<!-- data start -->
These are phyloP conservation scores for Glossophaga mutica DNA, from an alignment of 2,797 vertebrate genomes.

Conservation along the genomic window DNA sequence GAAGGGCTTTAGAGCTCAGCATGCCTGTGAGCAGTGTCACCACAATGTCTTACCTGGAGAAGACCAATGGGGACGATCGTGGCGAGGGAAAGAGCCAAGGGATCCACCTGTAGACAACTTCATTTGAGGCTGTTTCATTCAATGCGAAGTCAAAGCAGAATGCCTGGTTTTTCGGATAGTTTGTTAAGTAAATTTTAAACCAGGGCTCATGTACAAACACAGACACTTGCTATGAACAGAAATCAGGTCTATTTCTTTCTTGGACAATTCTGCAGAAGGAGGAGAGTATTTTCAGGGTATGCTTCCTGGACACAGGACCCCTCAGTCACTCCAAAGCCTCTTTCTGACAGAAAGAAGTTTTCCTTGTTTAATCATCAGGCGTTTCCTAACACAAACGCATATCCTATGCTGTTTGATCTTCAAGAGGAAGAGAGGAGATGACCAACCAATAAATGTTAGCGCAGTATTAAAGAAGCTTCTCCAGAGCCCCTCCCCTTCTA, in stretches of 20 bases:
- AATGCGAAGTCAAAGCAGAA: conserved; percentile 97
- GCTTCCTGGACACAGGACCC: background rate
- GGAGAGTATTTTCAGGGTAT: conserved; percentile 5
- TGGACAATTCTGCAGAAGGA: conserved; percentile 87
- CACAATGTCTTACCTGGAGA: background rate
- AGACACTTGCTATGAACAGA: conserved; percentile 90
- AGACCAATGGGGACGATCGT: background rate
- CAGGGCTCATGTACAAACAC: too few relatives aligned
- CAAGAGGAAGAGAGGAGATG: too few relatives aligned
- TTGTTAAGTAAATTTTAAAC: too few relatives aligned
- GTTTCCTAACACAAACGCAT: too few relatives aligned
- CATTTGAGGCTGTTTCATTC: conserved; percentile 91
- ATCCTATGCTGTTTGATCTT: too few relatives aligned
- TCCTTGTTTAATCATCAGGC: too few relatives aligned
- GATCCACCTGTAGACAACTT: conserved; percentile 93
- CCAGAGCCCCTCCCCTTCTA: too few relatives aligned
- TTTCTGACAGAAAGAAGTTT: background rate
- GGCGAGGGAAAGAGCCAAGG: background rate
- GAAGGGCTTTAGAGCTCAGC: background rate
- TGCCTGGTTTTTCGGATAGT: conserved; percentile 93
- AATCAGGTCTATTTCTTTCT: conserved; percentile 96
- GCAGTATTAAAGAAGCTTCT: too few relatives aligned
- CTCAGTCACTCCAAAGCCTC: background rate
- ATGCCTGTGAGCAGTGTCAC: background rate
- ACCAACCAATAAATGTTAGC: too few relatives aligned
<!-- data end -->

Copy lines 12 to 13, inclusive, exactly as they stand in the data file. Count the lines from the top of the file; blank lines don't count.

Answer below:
- TTGTTAAGTAAATTTTAAAC: too few relatives aligned
- GTTTCCTAACACAAACGCAT: too few relatives aligned